Documentary of a small town girl with big ambitions

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Towards the end of January, 1978, sex starlet Mary Millington was present at Harrogate Odeon at the Yorkshire premiere of her X-rated film Come Play with Me. News footage shows her being mobbed by hundreds of adoring male fans. The scene was repeated across the country.

By August of the following year Millington, aged just 33, would be dead from an overdose. A collection of suicide notes blamed police harassment and a fear of the taxman.

Almost four decades after her death a new documentary, Respectable, chronicles the short life of this mixed-up, attention-seeking, needy, small-town lass – a woman who desired a quiet life as much as she craved stardom.

The film was written and directed by Simon Sheridan, 41, Millington’s biographer and custodian of her archive. And within it are some staggering claims, not least that in 1975 Millington had a one-night liaison with Prime Minister Harold Wilson.

Sheridan’s film contains the claim that Millington – on a photo-shoot in Glasgow – and Wilson (addressing the TUC) enjoyed a pre-planned meeting in a hotel.

“During the 1970s there were rumours about Harold Wilson having extra-marital affairs. This is not a revelation. Mary apparently had sex with Wilson in his hotel room.

“This has always been denied, but of course it would have. Rumours are often hidden in plain sight. But Mary writes about it, albeit in a very convoluted way, in her autobiography. She did tell a few people about this liaison.

“Mary slept with a lot of people. Having a liaison with a Prime Minister is not that far removed from anything else. Let’s not forget: she was an escort. She went into great detail with one of her friends [about Wilson], and he’d already heard the rumours. That shocked Mary. I put it in the film because lots of people told me about it.”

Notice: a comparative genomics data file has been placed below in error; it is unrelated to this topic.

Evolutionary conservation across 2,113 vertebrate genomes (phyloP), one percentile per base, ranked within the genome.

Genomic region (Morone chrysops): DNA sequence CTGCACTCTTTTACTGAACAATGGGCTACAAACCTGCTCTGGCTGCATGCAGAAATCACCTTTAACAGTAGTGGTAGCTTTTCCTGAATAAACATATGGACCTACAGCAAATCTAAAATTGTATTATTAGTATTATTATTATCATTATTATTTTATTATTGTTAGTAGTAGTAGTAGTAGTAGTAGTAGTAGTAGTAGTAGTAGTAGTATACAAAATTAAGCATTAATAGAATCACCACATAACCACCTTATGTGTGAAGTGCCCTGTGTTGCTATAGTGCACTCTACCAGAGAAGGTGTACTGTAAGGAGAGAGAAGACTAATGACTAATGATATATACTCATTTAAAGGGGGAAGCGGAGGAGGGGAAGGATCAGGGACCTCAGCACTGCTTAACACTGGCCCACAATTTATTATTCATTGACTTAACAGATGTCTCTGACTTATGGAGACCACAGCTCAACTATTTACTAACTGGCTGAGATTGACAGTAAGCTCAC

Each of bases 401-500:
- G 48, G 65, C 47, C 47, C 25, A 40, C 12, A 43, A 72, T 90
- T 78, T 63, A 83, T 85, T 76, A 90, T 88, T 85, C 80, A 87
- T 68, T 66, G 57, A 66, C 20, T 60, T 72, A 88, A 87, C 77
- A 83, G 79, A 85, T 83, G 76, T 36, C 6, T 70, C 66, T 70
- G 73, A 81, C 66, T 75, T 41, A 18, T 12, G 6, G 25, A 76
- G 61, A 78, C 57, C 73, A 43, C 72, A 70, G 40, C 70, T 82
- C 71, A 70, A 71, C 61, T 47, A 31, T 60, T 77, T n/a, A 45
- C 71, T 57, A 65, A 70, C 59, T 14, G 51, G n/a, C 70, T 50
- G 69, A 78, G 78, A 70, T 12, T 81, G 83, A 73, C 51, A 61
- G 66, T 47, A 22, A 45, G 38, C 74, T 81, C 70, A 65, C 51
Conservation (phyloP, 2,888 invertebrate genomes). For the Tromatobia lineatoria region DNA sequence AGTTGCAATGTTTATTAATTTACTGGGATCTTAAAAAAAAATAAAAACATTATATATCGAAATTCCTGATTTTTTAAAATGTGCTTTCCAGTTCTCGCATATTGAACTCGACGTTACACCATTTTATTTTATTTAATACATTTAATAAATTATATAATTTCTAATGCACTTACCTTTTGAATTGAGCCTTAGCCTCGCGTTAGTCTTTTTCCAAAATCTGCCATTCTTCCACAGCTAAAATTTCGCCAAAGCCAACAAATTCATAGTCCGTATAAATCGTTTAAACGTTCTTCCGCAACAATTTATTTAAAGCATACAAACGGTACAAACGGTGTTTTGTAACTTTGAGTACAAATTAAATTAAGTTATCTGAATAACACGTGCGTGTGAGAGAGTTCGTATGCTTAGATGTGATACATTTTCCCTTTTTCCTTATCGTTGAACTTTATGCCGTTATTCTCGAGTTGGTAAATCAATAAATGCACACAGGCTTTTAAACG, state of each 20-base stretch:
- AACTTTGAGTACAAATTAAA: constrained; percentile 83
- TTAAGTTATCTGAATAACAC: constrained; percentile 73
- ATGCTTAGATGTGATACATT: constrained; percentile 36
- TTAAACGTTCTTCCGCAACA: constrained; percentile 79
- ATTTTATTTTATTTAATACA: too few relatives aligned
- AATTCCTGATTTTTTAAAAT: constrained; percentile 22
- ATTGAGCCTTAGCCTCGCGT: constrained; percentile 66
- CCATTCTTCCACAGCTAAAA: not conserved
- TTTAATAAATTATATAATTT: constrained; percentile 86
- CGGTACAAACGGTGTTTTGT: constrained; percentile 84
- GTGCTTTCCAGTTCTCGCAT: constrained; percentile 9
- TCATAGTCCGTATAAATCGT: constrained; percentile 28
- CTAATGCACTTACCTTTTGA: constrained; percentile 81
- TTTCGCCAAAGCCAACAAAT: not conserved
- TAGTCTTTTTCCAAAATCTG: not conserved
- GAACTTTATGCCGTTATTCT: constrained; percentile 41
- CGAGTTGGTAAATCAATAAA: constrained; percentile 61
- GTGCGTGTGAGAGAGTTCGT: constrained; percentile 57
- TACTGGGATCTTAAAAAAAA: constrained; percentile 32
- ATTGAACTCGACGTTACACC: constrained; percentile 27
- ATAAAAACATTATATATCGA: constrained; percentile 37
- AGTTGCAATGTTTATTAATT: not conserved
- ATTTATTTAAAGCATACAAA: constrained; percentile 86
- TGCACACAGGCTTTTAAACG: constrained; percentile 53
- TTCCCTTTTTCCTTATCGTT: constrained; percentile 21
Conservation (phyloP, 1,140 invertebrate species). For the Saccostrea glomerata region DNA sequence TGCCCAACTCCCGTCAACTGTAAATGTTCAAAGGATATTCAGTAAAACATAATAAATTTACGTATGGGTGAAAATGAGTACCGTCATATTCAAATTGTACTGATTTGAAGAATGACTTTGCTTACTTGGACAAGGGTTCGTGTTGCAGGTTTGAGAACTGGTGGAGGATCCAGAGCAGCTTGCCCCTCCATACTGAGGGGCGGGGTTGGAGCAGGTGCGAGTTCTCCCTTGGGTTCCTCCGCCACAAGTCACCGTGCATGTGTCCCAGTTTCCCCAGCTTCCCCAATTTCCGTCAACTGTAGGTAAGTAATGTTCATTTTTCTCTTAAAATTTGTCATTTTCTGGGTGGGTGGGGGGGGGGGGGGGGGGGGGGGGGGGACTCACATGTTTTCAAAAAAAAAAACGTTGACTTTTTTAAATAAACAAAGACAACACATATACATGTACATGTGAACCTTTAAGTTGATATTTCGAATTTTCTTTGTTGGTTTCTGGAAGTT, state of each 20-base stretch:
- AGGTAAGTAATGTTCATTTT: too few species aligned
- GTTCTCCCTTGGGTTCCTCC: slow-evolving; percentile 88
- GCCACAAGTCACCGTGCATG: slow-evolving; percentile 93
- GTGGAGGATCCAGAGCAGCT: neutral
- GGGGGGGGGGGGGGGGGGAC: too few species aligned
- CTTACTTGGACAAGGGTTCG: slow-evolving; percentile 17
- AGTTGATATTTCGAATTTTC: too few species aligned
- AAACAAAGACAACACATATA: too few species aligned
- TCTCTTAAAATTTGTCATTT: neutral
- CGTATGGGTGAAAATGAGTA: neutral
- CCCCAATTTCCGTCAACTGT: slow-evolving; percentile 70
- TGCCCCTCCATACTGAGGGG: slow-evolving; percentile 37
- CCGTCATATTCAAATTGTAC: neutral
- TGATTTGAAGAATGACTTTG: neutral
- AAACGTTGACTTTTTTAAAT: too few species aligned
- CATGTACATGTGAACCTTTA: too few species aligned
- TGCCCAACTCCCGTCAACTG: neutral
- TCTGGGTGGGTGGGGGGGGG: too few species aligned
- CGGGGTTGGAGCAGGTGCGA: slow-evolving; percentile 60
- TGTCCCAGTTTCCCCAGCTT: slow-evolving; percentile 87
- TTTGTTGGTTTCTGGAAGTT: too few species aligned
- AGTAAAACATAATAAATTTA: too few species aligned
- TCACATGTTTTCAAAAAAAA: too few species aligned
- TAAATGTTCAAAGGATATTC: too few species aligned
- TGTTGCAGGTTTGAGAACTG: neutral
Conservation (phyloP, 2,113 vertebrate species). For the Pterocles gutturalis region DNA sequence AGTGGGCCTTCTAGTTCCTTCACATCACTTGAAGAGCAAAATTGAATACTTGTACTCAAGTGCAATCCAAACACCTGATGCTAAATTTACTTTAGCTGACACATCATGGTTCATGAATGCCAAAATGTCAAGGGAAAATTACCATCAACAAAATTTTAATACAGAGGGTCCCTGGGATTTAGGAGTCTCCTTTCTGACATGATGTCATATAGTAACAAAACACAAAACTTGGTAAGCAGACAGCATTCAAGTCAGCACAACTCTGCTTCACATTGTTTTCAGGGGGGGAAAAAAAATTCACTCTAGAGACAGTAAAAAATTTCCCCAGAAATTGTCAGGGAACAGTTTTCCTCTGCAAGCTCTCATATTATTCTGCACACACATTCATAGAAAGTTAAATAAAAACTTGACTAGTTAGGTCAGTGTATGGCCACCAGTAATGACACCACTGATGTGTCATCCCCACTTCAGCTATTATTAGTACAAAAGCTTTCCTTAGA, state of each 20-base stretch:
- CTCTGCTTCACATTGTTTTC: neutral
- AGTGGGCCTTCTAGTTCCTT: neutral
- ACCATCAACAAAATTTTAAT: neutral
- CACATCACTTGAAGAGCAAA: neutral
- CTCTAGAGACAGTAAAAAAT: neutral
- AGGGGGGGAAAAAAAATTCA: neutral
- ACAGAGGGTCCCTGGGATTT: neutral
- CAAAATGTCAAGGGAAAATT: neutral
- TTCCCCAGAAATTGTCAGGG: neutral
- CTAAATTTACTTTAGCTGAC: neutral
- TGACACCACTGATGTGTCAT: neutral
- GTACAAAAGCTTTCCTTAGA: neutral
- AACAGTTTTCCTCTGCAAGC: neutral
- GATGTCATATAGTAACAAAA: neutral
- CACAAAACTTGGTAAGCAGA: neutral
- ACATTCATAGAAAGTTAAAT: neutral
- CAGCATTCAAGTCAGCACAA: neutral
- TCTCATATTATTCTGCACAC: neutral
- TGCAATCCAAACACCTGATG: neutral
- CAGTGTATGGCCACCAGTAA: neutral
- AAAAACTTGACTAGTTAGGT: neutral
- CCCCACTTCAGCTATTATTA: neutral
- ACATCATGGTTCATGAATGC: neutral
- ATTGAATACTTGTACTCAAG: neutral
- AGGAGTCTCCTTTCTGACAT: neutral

In 2007 Wilson’s former private secretary Marcia Williams, now Baroness Falkender, won £75,000 in damages after a BBC docudrama claimed she had had an affair with Wilson.

Millington’s journey to notoriety – she became a target for clean-up campaigner Mary Whitehouse – included making pornographic films on the continent and working as an escort. She revelled in her reputation. But she came unstuck when she opened a sex shop and openly sold illegal products. A series of police raids soon put a stop to that.

“She had a naïve outlook on sex but also a refreshing, pure take on sexuality,” says Sheridan. “In the 1970s in Britain there were not many female voices saying, ‘we really enjoy sex’. That was groundbreaking. I think she was being very honest.

“As her life evolved she was objectified as a sex goddess. That’s a hard image to live up to. That weighed on her shoulders very much. She wanted to make as much money as she possibly could but she was naïve – always just on the wrong side of the law. She was a rarity. She was reckless. She didn’t have an ‘off’ switch and she paid the price for that.”

Respectable: The Mary Millington Story is out now.